Python, signal handlers, and
One of the interesting effects of setting a signal handler in your Python program is, well, let me quote the signal module:
- When a signal arrives during an I/O operation, it is possible that the I/O operation raises an exception after the signal handler returns. This is dependent on the underlying Unix system's semantics regarding interrupted system calls.
By 'an I/O operation' the manual means more than you might think; for
select.select() is affected by this. (This is where the
whole socket error boondoggle becomes very
In general, on Unixes that behave this way, signals that are handled
during 'slow' operations (especially IO-related ones) normally cause
the system call to fail with an
EINTR error. Which system calls this
affects and under what circumstances is system dependent, but you
generally can count on it affecting at least socket operations, talking
to the user's terminal, and things like
(And some system calls don't fail with
EINTR but instead return
partial results if, for example, they have already transmitted part of
write() on a socket.)
When CPython sees that a system call failed, it raises an exception. It
pretty much doesn't do anything special when
EINTR is the 'failure'
reason; you still get a Python level exception, and it is up to you to
notice that this failure is not really a failure and you should retry
the operation, assuming that you can and want to.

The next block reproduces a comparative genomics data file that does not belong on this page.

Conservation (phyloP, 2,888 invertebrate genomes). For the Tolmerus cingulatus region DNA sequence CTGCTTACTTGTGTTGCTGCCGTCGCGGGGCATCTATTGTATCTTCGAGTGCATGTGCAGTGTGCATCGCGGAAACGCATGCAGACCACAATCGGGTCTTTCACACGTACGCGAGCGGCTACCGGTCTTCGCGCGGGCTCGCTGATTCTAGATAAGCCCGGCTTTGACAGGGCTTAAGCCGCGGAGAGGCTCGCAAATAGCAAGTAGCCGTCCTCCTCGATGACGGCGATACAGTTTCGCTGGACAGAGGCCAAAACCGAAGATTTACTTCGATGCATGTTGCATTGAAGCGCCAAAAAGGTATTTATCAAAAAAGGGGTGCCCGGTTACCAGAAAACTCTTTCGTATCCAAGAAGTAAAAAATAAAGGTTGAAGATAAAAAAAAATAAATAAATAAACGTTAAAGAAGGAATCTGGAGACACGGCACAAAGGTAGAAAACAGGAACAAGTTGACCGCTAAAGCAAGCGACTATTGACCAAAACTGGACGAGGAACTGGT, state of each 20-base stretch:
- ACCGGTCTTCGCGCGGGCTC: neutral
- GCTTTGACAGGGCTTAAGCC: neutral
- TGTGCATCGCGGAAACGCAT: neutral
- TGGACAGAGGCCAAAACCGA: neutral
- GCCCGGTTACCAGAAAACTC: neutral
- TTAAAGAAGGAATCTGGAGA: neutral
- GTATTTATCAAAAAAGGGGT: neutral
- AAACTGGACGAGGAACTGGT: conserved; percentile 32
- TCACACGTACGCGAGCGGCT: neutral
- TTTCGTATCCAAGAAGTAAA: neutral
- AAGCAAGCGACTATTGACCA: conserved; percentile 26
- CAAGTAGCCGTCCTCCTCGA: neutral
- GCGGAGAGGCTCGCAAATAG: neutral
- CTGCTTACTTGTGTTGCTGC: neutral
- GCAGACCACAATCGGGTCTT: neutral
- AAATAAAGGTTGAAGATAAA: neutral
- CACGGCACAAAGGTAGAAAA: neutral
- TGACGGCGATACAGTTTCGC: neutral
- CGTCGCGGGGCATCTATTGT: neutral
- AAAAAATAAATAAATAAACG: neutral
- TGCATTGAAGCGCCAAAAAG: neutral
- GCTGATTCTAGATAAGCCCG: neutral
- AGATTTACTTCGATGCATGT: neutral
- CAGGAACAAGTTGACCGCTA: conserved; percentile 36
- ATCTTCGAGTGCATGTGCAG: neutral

(There are cases where you cannot; for example, I believe that
socket.sendall() can be hit with an
EINTR despite having sent some
of the buffer, at which point you get an exception instead of a partial
It is my personal feeling that given Python's rich exception handling,
your low-level Python code should always retry operations when you get
EINTR-based exception. If a signal handler actually wants to abort
or redirect the program, it can easily do this by raising an appropriate
exception; in the mean time, your low-level code is in the best position
to retry the aborted system call.
On Unixes that have
EINTR, you can usually tell the kernel that
you actually don't want your system calls interrupted just because a
particular signal handler got called by setting the
flag on the signal handler. Unfortunately, Python does not expose
this, even on systems that support it.
Somewhat to my surprise, the GNU libc texinfo documentation has a decent
discussion of signals,